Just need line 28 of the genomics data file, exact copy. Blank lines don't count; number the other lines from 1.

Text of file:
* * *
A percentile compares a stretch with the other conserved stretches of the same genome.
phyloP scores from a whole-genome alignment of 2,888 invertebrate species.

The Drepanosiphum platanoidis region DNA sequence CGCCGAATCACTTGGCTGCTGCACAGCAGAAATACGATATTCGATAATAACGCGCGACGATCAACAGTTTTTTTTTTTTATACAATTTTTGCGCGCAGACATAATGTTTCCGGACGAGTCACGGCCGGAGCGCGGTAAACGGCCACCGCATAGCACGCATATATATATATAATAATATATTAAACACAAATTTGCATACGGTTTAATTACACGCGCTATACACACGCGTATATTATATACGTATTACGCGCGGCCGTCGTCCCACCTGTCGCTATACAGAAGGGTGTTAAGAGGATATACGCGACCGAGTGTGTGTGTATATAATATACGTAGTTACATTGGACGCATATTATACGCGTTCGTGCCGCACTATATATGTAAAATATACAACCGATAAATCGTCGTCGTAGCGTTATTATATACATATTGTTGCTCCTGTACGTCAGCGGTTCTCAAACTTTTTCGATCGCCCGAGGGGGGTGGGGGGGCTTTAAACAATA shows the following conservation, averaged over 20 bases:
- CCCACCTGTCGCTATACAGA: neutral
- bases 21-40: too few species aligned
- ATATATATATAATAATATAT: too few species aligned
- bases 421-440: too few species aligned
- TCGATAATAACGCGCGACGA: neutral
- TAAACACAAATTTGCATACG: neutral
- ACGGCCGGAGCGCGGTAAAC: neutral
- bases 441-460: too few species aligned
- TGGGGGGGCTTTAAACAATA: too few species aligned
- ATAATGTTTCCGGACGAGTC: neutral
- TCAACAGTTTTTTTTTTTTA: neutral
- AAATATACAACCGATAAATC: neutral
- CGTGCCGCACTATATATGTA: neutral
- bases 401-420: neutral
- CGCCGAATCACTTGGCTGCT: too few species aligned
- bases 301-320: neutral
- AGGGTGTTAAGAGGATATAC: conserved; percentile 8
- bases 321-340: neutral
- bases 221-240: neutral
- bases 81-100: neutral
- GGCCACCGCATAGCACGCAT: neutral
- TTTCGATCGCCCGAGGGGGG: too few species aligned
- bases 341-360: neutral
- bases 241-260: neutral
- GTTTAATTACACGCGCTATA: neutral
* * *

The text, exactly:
- GTTTAATTACACGCGCTATA: neutral